Referring to FIGS. 2 and 3 respectively, shows a lateral view and a top view of the magnetic yoke 2. The magnetic yoke 2 is composed of ferrite segments 16, the surfaces of which are freed of sintering layers and are ground flat on the magnetically conductive surface. These ferrite segments 16 are composed of ferrite plates aligned in rows, as shown in FIG. 6, in the sense of direction of magnetic flow 17.

Referring in more detail to FIG. 6, these ferrite plates 18 are separated from each other perpendicular to the magnetic flow 17 by plastic spacers 20 defining insulation/cooling gaps 19. The ferrite plates 18 are bonded via these plastic spacers 20 to form the ferrite segments 16 that create the yoke elements. Cooling air can be conveyed through the insulation/cooling gap 19 to cool the magnetic yoke 2 as shown schematically in FIG. 6 by means of arrow 21.

Referring now to FIGS. 4 and 5, it can be seen that the round pole shoes 7, 8 are composed of wedge shaped ferrite segments 22 as seen from the top. The surfaces of the segments are also freed of sintering layers and are ground flat. Plastic spacers are also inserted between the wedge-shaped ferrite segments 22 to form insulation/cooling gaps 23, and adjoining ferrite segments are bonded to each other via the spacers to form the circular shaped pole shoes.

It can furthermore be seen in FIGS. 4 and 5 that the pole shoes 7, 8 have an axial, tubular opening 24 that allows cooling air to be introduced into the magnetic field applicator 1, seen in FIG. 1.

Referring now to FIG. 7, the ferrite segments 16 adjoin each other along the magnetic flow direction 17 by way of narrow transition gaps (S2). As can also be seen in FIG. 7, forced-air gaps (S1) are provided at the transitions between the vertical yoke elements 3, 4 which are adjustable relative to the lower transverse yoke element 6, as well as the transitions between the transverse yoke elements 5, 6 and the pole shoes 7, 9, for advantageous control of the magnetic flow. These forced-air gaps (S1) have a gap width of approximately 2 to 3 mm and are very large in comparison to the narrow transition gaps (S2).

The magnetic field is produced by the magnetic coils 9, 10, connected to a capacitor and an oscillatory circuit in which the energy oscillates as an idle power at the resonance frequency of the circuit. The magnetic field forces are preferably in a range of 1 to 20 kA/m, while the frequencies are preferably in a range of 20 to 500 kHz. In a thermoseed application of the magnetic field applicator according to the invention, 1 to 2 kA/m is sufficient, while higher field forces are necessary in applications using magnetic fluids.

Referring now to FIG. 9, an alternative embodiment of a magnetic yoke 25 in the form of a C-arc is shown. This C-arc comprises a vertical yoke element 36 and an upper transverse yoke element 27 as well as a lower transverse yoke element 28. With the exception of the C design shape, the magnetic yoke 25 is constructed with the same components as the magnetic yoke shown in FIG. 2, so that the same parts are designated with the same references. Thus the vertical yoke element 26, the upper transverse yoke element 27 and the lower transverse yoke element 28 are constructed out of ferrite segments 16, and the magnetic yoke 25 with corresponding pole shoes 7, 8 have their respectively assigned magnetic disk shaped coils 9, 10. A C-arc of this type has the advantage of excellent accessibility to the magnetic field and components, but has the disadvantage of a larger field leakage, and is therefore a less efficient embodiment.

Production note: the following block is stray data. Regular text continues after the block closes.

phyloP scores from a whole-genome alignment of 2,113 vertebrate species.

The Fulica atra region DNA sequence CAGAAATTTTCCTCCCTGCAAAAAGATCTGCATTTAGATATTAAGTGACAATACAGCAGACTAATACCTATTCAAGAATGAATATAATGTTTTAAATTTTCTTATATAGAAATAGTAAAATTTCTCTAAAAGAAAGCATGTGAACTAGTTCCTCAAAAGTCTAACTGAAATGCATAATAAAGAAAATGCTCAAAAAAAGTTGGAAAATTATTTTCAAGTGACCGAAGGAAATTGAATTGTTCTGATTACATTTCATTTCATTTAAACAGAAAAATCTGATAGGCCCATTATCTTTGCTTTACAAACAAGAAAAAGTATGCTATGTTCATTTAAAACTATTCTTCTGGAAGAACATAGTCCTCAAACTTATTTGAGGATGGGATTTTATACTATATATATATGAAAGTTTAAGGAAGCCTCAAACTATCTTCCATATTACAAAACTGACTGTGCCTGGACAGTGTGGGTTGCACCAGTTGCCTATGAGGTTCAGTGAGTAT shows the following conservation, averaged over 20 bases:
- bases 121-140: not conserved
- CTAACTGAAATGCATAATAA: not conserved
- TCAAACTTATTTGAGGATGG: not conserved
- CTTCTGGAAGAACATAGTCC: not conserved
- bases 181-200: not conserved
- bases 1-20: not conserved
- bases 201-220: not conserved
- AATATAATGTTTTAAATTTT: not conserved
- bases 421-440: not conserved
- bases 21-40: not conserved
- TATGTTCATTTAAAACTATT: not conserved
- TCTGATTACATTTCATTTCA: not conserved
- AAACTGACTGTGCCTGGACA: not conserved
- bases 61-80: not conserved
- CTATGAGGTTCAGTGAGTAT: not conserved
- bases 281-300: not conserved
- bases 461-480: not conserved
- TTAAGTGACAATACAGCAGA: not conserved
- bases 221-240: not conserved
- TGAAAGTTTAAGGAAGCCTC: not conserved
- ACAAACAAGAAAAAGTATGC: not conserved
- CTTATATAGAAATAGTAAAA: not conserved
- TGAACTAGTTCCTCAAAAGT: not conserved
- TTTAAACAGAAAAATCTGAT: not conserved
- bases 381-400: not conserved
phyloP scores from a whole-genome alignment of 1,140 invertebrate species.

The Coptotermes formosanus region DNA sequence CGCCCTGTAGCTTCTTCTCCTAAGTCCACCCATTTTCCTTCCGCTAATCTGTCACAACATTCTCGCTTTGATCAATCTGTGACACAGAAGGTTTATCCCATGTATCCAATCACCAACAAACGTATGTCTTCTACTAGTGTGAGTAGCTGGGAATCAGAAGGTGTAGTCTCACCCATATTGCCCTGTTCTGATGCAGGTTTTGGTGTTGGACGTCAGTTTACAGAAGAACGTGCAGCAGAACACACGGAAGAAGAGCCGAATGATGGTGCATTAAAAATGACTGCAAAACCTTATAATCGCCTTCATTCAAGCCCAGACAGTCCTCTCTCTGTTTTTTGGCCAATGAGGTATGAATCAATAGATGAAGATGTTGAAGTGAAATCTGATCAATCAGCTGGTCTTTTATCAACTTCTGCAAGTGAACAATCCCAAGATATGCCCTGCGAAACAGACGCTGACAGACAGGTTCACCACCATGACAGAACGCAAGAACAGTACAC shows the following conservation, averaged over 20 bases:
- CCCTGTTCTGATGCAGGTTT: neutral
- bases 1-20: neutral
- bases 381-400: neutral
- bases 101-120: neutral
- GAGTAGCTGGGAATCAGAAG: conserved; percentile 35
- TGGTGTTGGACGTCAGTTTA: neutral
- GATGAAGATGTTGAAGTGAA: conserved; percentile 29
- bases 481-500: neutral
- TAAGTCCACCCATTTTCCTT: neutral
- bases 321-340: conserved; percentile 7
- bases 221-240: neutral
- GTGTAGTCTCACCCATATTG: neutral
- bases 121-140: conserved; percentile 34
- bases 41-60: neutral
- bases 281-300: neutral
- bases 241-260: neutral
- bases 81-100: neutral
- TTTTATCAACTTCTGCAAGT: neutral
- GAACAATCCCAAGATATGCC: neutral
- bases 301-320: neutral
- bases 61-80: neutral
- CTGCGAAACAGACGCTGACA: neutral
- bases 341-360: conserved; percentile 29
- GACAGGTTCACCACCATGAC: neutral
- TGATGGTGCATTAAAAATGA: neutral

While a preferred embodiment of the invention has been described using specific terms, such description is for illustrative purposes only, and it is to be understood that changes and variations may be made without departing from the spirit and scope of the claims below. Other embodiments and modifications may become apparent to those skilled in the art upon reading the foregoing specification, but such modifications and embodiments may be within the scope of the invention which is limited only by the claims below.

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Referenced by
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US7300452 *Aug 15, 2003Nov 27, 2007Koninklijke Philips Electronics N.V.Method for local heating by means of magnetic particles
US7351194 *Apr 2, 2004Apr 1, 2008Koninklijke Philips Electronics N.V.Arrangement for influencing magnetic particles
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US7951061Oct 25, 2005May 31, 2011Allan ForemanDevices for targeted delivery of thermotherapy, and methods related thereto
US8688229 *Mar 6, 2009Apr 1, 2014Magforce AgAlternating magnetic field application device for heating magnetic or magnetizable substances in biological tissue
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Classifications
U.S. Classification600/13, 219/677, 607/115, 336/60, 607/103, 977/950, 219/632, 600/9, 219/670
International ClassificationA61F7/00, A61N2/00, A61N1/40, A61N2/10
Cooperative ClassificationY10S977/95, A61N2/002, A61N1/406
European ClassificationA61N2/00C, A61N1/40T2